How to Get into John Hopkins Medical School

August 17

Table of Contents

For over 125 years, Johns Hopkins University School of Medicine (JHU SOM) has been a preeminent medical institution. With its ground-breaking discoveries, the institute has significantly advanced biomedicine and is linked to 16 Nobel Prize winners. To put it another way, they rank among the top of the best.

Among the oldest and most historically forward-thinking medical schools in Maryland and the United States, Hopkins' medical school consistently draws many of the industry's top talent as faculty and students.

However, candidates must do some essential introspection given their intimidating reputation.

  • Are you a hardworking student?
  • Do you intend to study everything you can throughout your life?
  • Do you strongly desire to create a medical practice profoundly influenced by the social and environmental variables affecting public health?

If you can relate to all of this, you might be a fantastic fit for Johns Hopkins Medical School. 

If you want further details about getting into Hopkins' medical school, this article is for you. We have enumerated the steps and the different requirements needed for you to become a successful candidate.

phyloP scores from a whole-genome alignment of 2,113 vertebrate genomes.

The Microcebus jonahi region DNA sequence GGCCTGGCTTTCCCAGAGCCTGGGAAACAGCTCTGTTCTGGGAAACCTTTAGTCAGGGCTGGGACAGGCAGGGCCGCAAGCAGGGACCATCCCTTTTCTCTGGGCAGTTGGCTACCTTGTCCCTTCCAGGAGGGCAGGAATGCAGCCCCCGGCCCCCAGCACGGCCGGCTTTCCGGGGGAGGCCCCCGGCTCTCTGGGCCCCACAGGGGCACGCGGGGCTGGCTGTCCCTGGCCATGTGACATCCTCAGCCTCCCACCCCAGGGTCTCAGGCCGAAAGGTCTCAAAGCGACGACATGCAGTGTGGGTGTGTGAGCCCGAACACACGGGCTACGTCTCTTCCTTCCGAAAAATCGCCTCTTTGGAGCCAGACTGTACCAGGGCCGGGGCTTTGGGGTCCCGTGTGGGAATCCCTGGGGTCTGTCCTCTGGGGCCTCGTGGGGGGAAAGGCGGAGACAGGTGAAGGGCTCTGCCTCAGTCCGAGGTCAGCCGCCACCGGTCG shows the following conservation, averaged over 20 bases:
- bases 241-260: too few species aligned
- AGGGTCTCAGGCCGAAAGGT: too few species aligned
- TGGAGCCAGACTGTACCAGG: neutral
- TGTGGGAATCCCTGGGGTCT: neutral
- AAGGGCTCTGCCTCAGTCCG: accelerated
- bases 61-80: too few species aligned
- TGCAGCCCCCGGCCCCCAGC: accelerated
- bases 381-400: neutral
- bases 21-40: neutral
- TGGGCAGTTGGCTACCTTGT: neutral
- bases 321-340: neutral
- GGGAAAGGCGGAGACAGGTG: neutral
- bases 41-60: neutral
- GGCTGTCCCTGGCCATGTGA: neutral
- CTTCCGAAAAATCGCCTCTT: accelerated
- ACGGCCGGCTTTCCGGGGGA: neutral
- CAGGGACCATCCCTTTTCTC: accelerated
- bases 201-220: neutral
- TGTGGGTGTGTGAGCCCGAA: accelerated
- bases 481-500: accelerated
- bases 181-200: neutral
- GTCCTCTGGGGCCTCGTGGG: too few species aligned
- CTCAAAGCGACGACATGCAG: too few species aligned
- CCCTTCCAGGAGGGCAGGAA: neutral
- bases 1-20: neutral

Why Johns Hopkins Medical School? 

The Johns Hopkins University School of Medicine, founded in 1876, is situated on the same campus as Johns Hopkins Hospital (founded in 1889) in Baltimore, Maryland. 

Johns Hopkins was the first medical school to admit women and the first to require an undergraduate degree from prospective students.

A historically noteworthy institution, the school has consistently been rated in the top 3 for the number of National Institutes of Health (NIH) competitive research funds received. The Johns Hopkins Medical School places a high priority on faculty involvement in its educational programs. 

In addition to guiding each "molecule," a faculty member instructs medical students in their Clinical Foundations of Medicine course.